BRICS Information Centre
The BRICS Big Boost for the G20 Los Cabos Summit Success
John Kirton and Caroline Bracht, BRICS Research Group
June 18, 2012
Just before the G20 leaders began their summit in Los Cabos on June 18, 2012, those of the BRICS of Brazil, Russia, India, China and South Africa met among themselves to give the broader G20 and the entire global community a big boost. It was only the second time they had done so at a G20 summit, and the first at which they issue a statement (see Appendix).
They showed solidarity with a crisis-afflicted Europe, promising to help "find co-operative solutions to resolve this crisis." To back their bold words with real money they “agreed to enhance their own contributions” to the International Monetary Fund (IMF), thus building a global firewall as a second line of defence should the rich Europeans prove unwilling or unable to take care of their own European Union family members. They further bolstered global financial stability by agreeing to ask their finance ministers and central bank governors to consider intra-BRICS swap arrangements and reserve pooling and report back to them at their regularly scheduled stand alone summit in 2013.
In their short 349-word statement, BRICS leaders addressed most of the key issues at the G20 summit – the Eurocrisis, global economic growth, IMF resources and reform, and development, including investment in infrastructure and in the social sphere. They made three clear commitments with regard to the Eurocrisis, IMF reform and resources, and intra-BRICS swaps. They also developed global governance institutions both inside the BRICS through swaps and rescue pooling, and outside, by lending support to the eurozone, the IMF, the multilateral development banks and the G20 itself, while giving guidance to the IMF’s New Arrangements to Borrow.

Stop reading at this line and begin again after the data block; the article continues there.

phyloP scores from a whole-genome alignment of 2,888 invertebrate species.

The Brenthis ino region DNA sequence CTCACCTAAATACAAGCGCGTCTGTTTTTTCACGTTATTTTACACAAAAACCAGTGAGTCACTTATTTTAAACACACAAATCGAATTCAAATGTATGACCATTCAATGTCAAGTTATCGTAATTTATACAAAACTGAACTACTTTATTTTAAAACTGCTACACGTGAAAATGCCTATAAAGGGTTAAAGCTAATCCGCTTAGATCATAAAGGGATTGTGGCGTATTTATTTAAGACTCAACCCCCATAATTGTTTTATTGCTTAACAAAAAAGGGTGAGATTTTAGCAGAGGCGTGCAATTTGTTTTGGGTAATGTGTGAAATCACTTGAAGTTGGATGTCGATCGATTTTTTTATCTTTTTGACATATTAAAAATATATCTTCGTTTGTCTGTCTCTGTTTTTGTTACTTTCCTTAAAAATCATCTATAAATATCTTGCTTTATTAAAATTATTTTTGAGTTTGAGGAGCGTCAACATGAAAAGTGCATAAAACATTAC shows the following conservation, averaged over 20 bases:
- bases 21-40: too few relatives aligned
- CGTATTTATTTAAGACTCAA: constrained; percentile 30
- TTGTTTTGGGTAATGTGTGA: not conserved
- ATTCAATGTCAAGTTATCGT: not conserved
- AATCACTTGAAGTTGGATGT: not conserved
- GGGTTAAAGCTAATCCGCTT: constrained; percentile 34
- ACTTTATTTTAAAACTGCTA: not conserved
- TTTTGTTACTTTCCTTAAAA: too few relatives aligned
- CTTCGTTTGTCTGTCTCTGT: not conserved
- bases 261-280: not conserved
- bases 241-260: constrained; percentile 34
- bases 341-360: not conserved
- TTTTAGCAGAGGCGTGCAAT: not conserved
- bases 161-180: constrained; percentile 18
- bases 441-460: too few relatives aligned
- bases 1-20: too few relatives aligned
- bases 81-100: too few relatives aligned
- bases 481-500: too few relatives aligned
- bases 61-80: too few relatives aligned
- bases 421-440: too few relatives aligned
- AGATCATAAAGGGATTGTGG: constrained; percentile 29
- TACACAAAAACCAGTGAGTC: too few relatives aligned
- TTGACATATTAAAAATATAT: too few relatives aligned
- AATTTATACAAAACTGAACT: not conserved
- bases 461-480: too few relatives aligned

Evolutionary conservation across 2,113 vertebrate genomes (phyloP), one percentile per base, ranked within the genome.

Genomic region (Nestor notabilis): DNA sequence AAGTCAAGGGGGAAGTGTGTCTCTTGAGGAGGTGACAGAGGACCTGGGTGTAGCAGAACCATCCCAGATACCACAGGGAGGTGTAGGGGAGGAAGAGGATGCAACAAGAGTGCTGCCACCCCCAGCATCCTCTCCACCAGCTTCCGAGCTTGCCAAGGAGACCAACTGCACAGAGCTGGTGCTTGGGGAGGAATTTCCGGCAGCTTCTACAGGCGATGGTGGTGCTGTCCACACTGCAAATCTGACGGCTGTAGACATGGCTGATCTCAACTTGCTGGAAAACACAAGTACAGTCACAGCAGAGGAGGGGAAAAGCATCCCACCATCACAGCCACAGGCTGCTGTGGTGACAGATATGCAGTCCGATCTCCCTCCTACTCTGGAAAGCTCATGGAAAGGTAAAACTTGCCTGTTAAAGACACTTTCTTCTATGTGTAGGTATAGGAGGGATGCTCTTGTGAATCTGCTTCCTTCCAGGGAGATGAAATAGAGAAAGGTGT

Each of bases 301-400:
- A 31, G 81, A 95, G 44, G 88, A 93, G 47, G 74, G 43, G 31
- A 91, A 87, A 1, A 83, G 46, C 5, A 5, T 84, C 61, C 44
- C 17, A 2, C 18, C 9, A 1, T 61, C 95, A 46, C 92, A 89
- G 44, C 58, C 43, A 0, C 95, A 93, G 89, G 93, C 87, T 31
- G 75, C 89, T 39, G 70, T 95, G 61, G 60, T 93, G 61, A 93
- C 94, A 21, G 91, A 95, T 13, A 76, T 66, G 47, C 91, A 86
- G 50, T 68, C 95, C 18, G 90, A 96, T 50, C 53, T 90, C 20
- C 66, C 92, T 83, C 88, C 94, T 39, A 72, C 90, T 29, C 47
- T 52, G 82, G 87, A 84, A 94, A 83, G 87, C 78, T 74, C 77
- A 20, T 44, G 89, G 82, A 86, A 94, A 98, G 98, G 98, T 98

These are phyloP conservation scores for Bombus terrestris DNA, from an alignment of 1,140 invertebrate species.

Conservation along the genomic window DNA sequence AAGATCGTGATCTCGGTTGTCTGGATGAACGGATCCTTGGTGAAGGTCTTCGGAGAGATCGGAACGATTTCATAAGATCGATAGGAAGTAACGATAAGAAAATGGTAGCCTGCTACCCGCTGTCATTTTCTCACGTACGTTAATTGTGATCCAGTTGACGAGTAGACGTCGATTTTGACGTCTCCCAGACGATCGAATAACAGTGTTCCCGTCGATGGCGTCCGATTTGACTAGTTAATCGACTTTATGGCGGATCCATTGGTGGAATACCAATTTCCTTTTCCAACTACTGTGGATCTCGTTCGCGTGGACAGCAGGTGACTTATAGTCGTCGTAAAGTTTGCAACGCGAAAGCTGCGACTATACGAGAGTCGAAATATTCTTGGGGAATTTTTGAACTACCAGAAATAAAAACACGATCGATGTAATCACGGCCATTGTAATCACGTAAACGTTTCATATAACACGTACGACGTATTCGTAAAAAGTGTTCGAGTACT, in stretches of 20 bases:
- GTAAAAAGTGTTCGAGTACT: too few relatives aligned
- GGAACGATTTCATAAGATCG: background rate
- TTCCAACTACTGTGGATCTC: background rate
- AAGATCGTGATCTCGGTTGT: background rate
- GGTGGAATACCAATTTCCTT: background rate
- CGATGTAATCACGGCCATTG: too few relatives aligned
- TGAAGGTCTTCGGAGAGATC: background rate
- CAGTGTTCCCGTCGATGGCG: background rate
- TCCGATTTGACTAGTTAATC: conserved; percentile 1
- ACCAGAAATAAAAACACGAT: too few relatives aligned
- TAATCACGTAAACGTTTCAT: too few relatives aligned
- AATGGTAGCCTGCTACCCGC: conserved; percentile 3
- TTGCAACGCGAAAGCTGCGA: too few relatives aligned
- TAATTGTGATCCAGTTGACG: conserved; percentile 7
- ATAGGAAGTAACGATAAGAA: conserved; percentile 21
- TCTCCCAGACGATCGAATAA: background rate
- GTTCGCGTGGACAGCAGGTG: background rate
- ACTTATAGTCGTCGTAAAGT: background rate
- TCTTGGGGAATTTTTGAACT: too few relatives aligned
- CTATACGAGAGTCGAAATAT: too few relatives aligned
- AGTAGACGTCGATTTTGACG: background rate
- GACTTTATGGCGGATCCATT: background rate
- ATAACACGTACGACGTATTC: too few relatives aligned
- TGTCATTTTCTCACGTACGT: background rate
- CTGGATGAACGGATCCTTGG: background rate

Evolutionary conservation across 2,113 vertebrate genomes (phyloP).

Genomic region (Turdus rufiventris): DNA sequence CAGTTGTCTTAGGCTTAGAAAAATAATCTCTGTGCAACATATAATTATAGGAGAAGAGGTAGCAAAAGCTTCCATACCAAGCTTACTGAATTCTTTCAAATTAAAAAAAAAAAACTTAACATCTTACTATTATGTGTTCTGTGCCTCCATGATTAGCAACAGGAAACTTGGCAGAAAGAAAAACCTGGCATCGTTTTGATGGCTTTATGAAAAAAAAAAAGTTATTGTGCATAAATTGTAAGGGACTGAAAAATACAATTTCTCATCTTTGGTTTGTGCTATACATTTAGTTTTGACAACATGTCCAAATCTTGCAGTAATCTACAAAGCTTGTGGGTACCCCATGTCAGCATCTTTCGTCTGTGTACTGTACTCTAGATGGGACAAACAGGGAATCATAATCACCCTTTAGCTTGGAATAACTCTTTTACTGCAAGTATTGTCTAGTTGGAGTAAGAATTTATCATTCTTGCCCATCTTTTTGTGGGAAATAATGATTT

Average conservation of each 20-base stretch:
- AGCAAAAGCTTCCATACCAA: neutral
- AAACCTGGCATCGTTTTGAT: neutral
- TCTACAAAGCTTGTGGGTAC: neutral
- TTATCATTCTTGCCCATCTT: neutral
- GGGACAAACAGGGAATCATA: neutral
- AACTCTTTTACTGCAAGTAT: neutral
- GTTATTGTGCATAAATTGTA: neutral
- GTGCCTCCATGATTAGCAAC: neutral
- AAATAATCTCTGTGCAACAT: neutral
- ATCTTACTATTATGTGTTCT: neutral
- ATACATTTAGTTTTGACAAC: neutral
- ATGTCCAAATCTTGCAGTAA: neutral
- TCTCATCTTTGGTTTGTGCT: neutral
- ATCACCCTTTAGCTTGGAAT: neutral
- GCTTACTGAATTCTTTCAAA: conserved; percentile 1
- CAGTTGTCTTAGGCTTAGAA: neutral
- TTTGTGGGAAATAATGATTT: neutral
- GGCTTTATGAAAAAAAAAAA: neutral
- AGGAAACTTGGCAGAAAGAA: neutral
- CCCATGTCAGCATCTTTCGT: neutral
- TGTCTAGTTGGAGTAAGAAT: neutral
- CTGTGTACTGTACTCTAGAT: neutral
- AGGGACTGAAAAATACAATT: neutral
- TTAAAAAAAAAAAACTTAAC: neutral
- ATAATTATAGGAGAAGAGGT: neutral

However, the BRICS did not specify how much collectively or individually they would give to the IMF. But once again they gave the G20, the IMF and global community the benefit of the doubt by agreeing, at least in principle, to give their money first, before the others delivered the reforms that they had promised but that would not arrive by the time they should.
In concluding their brief statement, the BRICS leaders declared that “this process of informal consultations on the sidelines of multilateral events was valuable and contributed to closer coordination on issues of mutual interest to BRICS economies. This statement is correct but incomplete, for such meetings also benefit the G20 itself and the broader world beyond.
|2012 Los Cabos|
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